The numbers tell a devastating story, and it seems our government isn’t doing anything about it. In May, the Senate Committee that had been established to conduct an inquiry into violence against women wrapped up three months early, without seeking a single submission or holding a single hearing. At the fifth annual meeting of the Women’s Safety Council just a few weeks ago, it was decided that no new measures were needed to address the issues of violence against women. And, most recently, Victoria has now introduced laws in which sexual assault survivors can be jailed for up to four months and be fined more than $3000 for telling their stories and using their real names - even if their abuser was found guilty. The law also applies retrospectively, which means that survivors who have previously spoken out are no longer allowed to do so. If they wish to tell their stories, they’ll need to obtain a court order and pay over $10,000 in legal fees.
It’s a completely baffling move by the Victorian government and one that needs to be overturned immediately. Since Wednesday, sexual assault survivors have been taking part in the #LetUsSpeak campaign - a collaboration between Rape and Sexual Assault Research and Advocacy (RASARA), Marque Lawyers, End Rape On Campus Australia, and news.com.au - and is calling on the government to reform or abolish the new law. I can only hope their voices are heard.
Chrystia Freeland appointed Canada’s first female finance minister
I’d like to extend a huge congratulations to Chrystia Freeland on her appointment as Canada’s first female finance minister. As a former journalist and mother of three, Freeland was first elected as an MP in 2013. Since then, she has held several high-level cabinet positions, including international trade and foreign affairs. However, her new position is one that many are looking forward to.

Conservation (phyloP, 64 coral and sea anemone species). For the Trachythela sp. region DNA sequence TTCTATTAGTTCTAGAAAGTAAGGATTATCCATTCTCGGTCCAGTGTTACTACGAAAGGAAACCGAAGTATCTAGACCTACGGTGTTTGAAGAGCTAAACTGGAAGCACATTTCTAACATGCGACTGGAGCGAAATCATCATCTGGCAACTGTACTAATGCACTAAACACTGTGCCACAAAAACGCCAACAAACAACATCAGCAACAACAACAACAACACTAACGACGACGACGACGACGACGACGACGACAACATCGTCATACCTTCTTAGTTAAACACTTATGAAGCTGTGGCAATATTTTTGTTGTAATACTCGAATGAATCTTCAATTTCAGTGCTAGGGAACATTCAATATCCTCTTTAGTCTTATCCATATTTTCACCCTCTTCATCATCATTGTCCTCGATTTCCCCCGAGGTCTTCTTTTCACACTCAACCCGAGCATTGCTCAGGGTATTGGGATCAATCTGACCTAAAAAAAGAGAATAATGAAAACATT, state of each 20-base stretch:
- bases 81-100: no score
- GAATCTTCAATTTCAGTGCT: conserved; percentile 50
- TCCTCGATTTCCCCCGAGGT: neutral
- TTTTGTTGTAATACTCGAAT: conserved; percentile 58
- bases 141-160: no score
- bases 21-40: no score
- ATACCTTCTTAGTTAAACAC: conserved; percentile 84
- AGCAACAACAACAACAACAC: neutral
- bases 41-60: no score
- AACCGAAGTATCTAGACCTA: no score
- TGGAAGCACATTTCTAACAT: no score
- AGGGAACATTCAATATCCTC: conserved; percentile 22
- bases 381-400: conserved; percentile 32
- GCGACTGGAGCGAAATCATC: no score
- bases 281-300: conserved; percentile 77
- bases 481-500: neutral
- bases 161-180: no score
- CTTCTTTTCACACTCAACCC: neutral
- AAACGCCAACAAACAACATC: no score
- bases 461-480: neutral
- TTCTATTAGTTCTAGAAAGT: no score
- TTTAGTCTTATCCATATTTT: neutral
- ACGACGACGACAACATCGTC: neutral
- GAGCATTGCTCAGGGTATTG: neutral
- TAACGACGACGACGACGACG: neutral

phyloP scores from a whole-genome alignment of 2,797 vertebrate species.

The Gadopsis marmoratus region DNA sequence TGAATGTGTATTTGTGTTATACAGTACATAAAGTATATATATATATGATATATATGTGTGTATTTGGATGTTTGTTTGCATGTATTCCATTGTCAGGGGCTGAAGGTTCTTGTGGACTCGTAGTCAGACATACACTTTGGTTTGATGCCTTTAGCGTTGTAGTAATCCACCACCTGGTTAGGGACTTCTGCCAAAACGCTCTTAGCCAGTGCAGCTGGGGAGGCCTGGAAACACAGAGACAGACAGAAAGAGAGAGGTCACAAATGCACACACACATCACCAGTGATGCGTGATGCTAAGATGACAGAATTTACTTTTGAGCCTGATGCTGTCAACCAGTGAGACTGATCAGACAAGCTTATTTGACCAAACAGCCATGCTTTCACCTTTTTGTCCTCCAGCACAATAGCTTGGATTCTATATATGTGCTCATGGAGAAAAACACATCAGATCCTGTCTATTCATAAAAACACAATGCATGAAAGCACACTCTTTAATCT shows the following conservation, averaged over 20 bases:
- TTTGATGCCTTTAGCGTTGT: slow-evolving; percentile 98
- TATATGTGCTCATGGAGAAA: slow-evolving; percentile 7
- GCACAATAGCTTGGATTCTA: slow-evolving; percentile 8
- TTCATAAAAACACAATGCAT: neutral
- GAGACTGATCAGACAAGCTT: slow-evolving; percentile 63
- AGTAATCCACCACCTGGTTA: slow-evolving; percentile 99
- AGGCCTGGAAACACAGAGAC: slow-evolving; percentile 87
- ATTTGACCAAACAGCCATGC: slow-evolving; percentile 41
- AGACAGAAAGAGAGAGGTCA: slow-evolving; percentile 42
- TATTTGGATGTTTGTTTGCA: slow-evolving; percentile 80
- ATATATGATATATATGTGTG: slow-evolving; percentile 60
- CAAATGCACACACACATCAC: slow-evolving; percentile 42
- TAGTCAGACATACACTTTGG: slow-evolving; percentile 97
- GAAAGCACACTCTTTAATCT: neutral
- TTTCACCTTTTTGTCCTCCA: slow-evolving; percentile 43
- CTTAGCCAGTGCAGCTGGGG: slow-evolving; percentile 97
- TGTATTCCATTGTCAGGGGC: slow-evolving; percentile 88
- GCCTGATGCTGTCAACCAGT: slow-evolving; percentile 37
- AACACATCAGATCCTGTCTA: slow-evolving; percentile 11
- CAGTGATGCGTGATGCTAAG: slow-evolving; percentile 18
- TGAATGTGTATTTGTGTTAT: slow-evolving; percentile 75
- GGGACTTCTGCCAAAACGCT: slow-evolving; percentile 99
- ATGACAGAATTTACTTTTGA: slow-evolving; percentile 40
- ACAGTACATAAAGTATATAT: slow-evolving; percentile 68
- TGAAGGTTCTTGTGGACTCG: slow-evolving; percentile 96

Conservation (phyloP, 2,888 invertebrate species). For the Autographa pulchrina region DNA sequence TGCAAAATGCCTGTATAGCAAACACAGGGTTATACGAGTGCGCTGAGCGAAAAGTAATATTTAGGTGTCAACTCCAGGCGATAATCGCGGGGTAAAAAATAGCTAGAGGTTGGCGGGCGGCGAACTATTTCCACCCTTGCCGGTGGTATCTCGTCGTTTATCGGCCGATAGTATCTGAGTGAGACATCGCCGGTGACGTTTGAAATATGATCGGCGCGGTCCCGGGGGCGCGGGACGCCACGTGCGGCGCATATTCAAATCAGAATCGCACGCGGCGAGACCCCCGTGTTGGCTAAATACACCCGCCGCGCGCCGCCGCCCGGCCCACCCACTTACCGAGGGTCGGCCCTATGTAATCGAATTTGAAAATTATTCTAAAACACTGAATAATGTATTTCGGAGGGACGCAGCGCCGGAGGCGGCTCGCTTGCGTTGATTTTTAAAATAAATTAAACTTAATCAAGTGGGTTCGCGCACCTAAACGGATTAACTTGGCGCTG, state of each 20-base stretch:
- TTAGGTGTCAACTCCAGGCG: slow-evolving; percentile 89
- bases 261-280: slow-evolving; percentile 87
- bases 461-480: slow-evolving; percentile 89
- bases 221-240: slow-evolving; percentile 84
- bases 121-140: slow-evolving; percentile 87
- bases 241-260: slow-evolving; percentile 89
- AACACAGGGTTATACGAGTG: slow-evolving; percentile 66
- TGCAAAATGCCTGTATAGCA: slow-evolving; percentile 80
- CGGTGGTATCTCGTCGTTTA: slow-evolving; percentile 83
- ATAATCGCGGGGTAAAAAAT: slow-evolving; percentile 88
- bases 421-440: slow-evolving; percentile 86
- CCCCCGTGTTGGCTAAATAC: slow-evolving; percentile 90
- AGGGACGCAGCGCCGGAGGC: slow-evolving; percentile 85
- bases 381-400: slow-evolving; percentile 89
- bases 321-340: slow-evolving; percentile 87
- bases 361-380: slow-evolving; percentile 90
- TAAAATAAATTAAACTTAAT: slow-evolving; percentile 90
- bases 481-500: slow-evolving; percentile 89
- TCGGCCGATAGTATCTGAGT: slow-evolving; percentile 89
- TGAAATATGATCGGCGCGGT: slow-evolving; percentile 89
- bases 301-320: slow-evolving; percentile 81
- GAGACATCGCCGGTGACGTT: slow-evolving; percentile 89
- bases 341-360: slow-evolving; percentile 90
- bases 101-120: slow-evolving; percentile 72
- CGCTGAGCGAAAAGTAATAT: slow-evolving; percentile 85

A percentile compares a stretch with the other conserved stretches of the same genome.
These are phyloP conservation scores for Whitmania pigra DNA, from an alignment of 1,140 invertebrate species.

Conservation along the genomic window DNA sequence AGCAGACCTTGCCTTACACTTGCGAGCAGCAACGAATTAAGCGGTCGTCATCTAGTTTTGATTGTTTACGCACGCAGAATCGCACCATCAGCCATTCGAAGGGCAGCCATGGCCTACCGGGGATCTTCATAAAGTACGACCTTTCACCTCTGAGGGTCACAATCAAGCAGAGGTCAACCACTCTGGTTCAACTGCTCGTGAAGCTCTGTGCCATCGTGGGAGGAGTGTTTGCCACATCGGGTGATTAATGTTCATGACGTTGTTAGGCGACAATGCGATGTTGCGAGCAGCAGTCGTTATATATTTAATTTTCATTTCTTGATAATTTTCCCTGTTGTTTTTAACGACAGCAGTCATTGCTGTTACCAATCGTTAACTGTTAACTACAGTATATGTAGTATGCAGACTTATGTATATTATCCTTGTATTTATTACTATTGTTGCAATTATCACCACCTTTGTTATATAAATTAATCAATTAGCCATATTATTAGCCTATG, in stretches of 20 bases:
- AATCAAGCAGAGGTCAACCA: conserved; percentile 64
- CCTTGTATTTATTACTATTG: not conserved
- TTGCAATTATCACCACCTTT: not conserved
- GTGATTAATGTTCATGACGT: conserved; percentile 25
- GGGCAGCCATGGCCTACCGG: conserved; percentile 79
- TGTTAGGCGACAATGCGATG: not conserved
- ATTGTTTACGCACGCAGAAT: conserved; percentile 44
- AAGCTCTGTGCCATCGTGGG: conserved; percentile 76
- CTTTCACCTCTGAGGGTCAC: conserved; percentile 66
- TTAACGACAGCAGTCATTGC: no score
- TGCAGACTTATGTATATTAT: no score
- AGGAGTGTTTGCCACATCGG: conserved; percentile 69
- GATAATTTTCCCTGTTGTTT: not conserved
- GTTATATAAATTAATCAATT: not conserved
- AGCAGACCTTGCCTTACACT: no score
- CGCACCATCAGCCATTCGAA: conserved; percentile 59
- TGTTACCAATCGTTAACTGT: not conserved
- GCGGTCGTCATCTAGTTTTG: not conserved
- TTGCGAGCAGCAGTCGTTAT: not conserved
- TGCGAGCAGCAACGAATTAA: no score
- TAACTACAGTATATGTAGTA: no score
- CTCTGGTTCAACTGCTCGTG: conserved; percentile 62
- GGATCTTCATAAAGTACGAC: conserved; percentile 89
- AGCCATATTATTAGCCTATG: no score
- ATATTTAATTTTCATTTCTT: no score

Doug Porter, chief economist at the Bank of Montreal states,
“The choice of Deputy Prime Minister Chrystia Freeland will reassure financial markets, given her prominent stature and seniority. Given that this is clearly not a ‘placeholder’ candidate, and as someone who can be expected to stand her ground on key issues, her choice will provide some confidence.”
As the new finance minister, Freeland will be taking on the challenge of steering Canada out of its most severe economic downturn to date. What’s more, she has explicitly stated that she will be focussing on a feminist agenda as part of her economic recovery efforts, and will bring her experiences as a woman and mother to the forefront of policy. Well, that is just music to my ears - hear hear!
Until next week!